U.S. Housing officials hope to ease the impact on communities hardest hit by foreclosures with a one-year waiver of its rule against providing FHA-insured mortgages on homes resold within 90 days. Beginning Monday, Feb. 1, its good news for flippers – investors who acquire below-market properties that often need improvements, then quickly attempt to sell for a profit. They will now have a much larger pool of potential buyers – those first-time homebuyers or others who seek or need the backing of the Federal Housing Administration, FHA, to qualify for a mortgage.
Borrowers with federally-insured mortgages now don’t have to be late on their payments before qualifying for foreclosure help under an early relief program for those in “imminent default.” The Federal Housing Administration today announced that homeowners experiencing financial hardship can get loss mitigation assistance before they fall behind on mortgage payments. Previously, homeowners were not eligible for such assistance until after they had missed payments.
In new policies aimed at bolstering its depleted reserves, Federal Housing Administration officials today announced tougher measures for borrowers, including higher mortgage insurance premiums, tighter credit scoring requirements and higher down payments. The FHA also is reducing seller concessions to three percent, from six percent to diminish “incentives to inflate appraised value.” The agency is also implementing a series of “significant measures aimed at increasing lender enforcement.”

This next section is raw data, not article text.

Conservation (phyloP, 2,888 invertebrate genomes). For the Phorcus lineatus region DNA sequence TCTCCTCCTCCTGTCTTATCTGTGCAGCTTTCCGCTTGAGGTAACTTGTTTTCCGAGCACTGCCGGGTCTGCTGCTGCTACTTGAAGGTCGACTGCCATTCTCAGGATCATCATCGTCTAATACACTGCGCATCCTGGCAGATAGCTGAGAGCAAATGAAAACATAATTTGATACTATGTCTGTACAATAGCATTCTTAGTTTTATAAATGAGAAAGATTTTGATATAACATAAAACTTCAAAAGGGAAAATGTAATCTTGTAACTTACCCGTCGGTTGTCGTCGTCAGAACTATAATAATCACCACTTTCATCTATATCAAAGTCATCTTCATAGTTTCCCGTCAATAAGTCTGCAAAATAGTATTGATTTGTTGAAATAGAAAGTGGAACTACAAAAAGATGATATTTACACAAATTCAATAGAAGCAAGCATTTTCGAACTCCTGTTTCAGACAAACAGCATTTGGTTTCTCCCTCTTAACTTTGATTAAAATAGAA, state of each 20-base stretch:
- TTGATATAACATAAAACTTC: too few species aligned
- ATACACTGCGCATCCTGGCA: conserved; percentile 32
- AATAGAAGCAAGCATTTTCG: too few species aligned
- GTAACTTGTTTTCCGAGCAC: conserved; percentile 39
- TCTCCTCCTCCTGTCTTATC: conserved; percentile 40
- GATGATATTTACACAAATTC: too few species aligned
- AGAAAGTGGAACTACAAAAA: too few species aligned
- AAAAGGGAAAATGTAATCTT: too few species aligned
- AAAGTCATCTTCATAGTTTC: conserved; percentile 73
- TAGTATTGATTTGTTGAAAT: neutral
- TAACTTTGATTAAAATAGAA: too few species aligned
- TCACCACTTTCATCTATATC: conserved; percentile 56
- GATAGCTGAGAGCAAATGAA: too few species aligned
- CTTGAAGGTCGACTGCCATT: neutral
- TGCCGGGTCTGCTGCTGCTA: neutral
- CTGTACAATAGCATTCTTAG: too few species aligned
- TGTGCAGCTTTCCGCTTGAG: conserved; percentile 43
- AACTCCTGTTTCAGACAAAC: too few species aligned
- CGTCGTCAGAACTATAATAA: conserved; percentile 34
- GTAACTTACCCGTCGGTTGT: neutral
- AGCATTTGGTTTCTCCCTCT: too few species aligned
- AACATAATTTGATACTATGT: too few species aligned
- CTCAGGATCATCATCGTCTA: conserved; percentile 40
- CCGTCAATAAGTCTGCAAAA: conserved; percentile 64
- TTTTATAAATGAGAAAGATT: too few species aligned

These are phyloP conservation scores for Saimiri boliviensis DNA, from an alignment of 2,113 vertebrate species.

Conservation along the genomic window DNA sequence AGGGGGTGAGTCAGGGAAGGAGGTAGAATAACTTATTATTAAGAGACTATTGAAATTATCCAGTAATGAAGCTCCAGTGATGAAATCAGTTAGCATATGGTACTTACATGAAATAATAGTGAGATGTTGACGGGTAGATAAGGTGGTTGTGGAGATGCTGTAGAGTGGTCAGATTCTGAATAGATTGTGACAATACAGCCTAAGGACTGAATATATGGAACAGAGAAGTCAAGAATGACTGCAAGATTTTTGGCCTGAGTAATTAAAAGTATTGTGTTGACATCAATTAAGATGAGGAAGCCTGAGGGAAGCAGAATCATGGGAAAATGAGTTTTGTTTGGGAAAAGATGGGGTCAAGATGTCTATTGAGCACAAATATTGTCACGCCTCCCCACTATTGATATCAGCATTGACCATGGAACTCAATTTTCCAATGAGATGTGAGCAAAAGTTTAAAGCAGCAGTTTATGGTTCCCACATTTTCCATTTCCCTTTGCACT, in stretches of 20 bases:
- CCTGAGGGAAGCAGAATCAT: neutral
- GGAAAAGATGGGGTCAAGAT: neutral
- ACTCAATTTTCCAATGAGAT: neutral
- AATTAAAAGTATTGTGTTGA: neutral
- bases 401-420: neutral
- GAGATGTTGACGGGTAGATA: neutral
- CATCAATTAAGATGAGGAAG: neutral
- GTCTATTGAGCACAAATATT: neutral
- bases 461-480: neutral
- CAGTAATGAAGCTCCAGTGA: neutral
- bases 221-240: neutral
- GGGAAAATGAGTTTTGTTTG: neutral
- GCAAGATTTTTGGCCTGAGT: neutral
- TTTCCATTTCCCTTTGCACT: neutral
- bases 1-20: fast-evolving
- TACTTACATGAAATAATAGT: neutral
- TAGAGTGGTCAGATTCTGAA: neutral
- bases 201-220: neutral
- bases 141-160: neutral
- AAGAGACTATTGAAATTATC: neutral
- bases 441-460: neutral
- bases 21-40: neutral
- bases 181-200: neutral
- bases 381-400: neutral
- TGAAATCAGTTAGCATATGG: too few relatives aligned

The Government National Mortgage Association, commonly known as Ginnie Mae, is transferring to one of its own servicers 6,700 loans – totaling $1.3 billion – that once belonged to the Long Island-based Lend America. It was the largest lender of mortgages backed by the Federal Housing Administration in the New York metro area before it was shutdown by federal authorities on Dec 1. The company was servicing about $1.8 billion in loans.
The Federal Housing Administration is clearing up some confusion about its new Good Faith Estimate (GFE) forms required of mortgage lenders, brokers and closing agents starting Jan. 1. The goal of the new forms is to expand and clarify disclosures to borrowers when applying for a mortgage, and by doing so promote better comparison shopping, U.S. Housing officials say. They project that the new form could save consumers an average of nearly $700 in mortgage costs.
Sen. Charles E. Schumer, D-New York, is asking the Federal Housing Administration to “aggressively” ensure that any legitimate and qualified Lend America borrower can secure a loan after this week’s shutdown of the Long Island-based mortgage servicer. Lend America, based in Melville, N.Y., shut its doors this week after the FHA withdrew its approval, citing fraudulent lending practices.
The Federal Housing Administration, its funds almost depleted from the mortgage lending crisis, is seeking approval for new policies that would require higher minimum credit scores, more upfront cash and higher annual premiums from borrowers.